When it comes to vintage clothing, knowing the fabric type is very important. Rayon for example is one of the
more desirable fabrics, so it is important to correctly identify it. Pictures don't do vintage items justice so
knowing the fiber content as well as the proper name for the weave makes for a better and trusted seller.
This will also let potential buyers know, within reason, the ability to clean or repair an item. Its OK not to
be certain of a fiber content but always describe it to the best of your ability.

Please check out my fabric glossary. This is in no way complete list of fabrics or weaves as there are many!
Instead, these contain the ones you are likely to come across in vintage clothing. I will be adding close up
photos of each fabric and weave type but they will probably not be on the website until after the new year.

Also available is a fabric burn chart. Aren't sure of a fabric? New to fabrics? The best way is to burn a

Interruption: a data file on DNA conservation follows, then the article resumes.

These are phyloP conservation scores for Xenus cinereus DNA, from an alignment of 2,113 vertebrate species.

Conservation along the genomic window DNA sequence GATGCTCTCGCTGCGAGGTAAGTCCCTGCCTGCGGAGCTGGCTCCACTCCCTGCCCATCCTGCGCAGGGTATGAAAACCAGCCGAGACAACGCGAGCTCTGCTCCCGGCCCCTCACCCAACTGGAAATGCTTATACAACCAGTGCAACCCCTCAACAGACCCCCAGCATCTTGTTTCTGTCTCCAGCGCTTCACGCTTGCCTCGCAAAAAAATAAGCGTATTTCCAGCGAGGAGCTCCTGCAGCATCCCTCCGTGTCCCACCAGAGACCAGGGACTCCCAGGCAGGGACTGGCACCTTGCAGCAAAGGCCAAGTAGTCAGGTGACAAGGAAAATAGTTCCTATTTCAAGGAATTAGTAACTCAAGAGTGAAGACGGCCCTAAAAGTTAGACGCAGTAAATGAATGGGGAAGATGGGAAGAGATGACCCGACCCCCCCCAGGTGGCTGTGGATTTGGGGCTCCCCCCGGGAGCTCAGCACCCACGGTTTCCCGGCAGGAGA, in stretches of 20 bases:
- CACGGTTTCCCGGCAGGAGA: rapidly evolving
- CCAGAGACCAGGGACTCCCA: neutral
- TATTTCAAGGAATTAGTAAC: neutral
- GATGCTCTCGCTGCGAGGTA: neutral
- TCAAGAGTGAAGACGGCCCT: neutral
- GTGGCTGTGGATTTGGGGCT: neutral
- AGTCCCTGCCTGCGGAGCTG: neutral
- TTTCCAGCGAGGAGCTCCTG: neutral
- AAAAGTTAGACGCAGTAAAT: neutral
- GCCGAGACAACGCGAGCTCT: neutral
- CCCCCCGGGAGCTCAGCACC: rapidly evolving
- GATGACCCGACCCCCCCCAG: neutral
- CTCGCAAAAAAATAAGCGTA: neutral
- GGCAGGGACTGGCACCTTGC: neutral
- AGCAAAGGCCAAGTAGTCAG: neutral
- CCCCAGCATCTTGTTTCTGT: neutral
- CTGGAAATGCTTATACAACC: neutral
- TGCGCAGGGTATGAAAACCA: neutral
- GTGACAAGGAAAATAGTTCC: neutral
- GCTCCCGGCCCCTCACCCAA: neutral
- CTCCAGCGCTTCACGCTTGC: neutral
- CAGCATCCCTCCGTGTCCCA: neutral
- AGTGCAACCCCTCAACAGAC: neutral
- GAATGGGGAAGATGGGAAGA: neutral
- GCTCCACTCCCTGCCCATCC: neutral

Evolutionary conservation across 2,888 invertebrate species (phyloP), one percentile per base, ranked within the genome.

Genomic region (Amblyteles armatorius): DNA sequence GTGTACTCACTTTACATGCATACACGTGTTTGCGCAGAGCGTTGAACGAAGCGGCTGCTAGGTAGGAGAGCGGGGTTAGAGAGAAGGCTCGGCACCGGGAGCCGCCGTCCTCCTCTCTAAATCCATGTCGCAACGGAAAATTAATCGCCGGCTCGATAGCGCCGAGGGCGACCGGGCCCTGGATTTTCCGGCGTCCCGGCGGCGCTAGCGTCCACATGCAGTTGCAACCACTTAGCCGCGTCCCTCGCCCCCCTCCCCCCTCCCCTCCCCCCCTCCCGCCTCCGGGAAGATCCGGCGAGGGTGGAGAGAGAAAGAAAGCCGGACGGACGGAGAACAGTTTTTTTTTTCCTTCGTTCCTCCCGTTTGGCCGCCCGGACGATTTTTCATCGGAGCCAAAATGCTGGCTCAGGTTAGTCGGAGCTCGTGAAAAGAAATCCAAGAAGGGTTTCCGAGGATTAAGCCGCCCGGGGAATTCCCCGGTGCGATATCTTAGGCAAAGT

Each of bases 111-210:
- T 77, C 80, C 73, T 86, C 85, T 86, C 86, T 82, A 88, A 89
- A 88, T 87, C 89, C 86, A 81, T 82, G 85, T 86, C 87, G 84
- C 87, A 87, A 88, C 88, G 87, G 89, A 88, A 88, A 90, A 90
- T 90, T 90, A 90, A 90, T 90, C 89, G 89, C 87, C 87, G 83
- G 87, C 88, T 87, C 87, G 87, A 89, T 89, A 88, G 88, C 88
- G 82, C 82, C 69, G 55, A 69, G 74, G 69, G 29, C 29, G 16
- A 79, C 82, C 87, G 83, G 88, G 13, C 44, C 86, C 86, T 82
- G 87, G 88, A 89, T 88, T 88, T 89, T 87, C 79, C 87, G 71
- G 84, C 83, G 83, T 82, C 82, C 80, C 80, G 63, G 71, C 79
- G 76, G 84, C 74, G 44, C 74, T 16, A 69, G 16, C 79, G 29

fabric and identify it's properties.
Need to know fabric content or what to call it? Below contains most of what you need.

Here is a neat little test other than burning to tell your naturals apart from rayons.
It is best to do these tests on small scrap pieces that you cut off prior to testing.
Source www.rebeccablood.net/domestic/fiber_content_tests.html
1. Drop of water remains whole  a moment before sinking in.
2. Drop oil or glycerine on scrap to tell cotton from linen, cotton is opaque.
3. An unraveled thread is short, fuzzy and lacks luster.
1. Drop of water on scrap spreads and absorbs quickly
2. Drop oil or glycerine on scrap, linen is transparent  when held up to the light.
3. An unraveled thread fibers are longer and have luster compared to cotton.
4. A drop of ink spreads evenly and rapidly on pure linen. It spreads uneven if mixed with
1. Drop will spot silk. Washing will remove sizing and cloud water. Dries quickly.
2. An unraveled thread is lustrous appearance compared to wool or cotton.
1. Use caustic soda to tell pure wool from blends. Wool disolves leaving the blend.
2. An unraveled thread feels springy ans hairy.
1. Feels gummy when wet. Fibers weak when wet. Dries slowly.
2. An unraveled thread is lustrous, cool and slippery compared to other fibers.
3.Threads slip or separate easier than other fabrics when scratched with your nail.
4.Rayon remains bright white with age while natural fibers yellow.